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J. B. S. Haldane (John Burdon Sanderson Haldane) Biography

(1892–1964), (John Burdon Sanderson Haldane), The Causes of Evolution, Daily Worker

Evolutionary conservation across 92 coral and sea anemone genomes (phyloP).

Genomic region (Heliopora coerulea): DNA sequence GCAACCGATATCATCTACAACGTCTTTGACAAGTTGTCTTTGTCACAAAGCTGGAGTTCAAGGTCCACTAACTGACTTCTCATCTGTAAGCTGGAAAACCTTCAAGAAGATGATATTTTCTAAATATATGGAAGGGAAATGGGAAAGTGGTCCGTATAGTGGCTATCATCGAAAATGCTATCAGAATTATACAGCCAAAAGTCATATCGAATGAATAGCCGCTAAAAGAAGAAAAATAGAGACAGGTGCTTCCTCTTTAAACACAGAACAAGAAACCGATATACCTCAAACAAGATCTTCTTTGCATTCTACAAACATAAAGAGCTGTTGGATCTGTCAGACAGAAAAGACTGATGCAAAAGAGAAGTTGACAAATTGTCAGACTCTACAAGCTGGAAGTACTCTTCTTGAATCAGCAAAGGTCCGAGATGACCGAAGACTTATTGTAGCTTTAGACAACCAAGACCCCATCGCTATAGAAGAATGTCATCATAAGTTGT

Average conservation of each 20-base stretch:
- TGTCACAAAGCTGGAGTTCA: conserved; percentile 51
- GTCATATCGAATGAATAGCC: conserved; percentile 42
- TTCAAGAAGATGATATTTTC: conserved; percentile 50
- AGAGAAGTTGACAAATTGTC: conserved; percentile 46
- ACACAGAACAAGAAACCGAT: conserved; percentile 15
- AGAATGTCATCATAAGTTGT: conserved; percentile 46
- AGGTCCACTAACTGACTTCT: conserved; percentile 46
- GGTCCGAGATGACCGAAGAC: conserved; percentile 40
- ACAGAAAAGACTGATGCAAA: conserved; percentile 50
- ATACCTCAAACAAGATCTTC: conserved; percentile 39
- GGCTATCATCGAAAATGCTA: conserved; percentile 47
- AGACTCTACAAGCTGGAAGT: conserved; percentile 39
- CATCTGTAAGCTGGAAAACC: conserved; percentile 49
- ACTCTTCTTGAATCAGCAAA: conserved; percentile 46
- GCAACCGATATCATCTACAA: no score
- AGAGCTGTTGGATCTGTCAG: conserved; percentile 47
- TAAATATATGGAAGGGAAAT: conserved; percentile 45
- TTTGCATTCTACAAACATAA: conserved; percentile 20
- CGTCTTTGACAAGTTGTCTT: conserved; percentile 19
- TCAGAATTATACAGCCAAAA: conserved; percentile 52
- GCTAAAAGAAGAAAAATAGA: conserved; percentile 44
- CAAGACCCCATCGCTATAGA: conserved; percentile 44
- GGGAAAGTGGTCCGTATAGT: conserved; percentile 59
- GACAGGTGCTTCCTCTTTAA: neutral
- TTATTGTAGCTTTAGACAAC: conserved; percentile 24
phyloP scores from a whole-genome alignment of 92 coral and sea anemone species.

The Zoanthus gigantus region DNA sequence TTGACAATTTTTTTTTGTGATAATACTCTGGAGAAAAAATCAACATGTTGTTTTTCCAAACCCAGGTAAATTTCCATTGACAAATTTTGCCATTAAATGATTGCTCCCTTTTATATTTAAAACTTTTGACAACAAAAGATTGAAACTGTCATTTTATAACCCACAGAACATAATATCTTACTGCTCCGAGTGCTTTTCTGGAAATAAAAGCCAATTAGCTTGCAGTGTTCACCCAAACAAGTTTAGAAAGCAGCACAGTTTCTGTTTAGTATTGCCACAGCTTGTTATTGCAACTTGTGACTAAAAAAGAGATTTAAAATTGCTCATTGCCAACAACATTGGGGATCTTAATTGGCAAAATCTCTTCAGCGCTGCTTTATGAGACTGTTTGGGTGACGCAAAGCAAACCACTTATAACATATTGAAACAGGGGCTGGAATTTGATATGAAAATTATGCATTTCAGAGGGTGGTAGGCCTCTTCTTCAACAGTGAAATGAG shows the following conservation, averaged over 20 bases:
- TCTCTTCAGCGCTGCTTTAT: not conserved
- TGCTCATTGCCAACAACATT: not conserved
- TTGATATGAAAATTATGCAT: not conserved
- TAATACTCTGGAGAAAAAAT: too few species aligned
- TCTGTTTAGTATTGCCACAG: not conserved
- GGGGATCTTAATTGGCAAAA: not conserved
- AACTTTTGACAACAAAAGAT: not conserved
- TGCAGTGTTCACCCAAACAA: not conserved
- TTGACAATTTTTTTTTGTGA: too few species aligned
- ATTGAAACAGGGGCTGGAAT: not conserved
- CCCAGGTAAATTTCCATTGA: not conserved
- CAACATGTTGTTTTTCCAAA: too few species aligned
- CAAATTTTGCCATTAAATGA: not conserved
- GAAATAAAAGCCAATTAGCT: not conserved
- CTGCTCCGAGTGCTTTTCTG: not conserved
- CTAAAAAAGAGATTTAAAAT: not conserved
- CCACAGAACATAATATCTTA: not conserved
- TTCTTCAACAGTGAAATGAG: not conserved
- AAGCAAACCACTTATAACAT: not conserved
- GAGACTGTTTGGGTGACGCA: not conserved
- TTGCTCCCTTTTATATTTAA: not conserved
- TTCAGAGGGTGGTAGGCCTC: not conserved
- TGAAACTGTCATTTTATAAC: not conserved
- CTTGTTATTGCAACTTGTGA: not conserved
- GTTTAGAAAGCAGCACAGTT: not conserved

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British geneticist and writer, born in Oxford, educated at New College, Oxford; he was successively professor of genetics and of biometry at University College, London. His The Causes of Evolution (1932) was one of the most influential works on evolutionary theory of its day. During the 1930s he became a Communist and wrote brilliant articles for the Communist paper the Daily Worker, of which he was chairman of the editorial board (19409). The links between science and Marxism were persuasively explored in a series of lectures published as The Marxist Philosophy and the Sciences (1938). He resigned from the Communist Party c.1950 over Lysenko's theories and the course of Soviet genetics. Haldane was widely known as an imaginative popularizer of science, writing Possible Worlds (1927), which speculates on the future, and Animal Biology (1927; with Julian Huxley); Aldous Huxley drew on Haldane's theories in Brave New World. Haldane wrote a witty collection of children's stories, My Friend Mr. Leakey (1937), about a philanthropic magician, and his poem ‘Cancer's a Funny Thing’ is included in Larkin's Oxford Book of Twentieth Century Verse. In 1957 he emigrated to India and was naturalized three years later. Haldane's sister was Naomi Mitchison.

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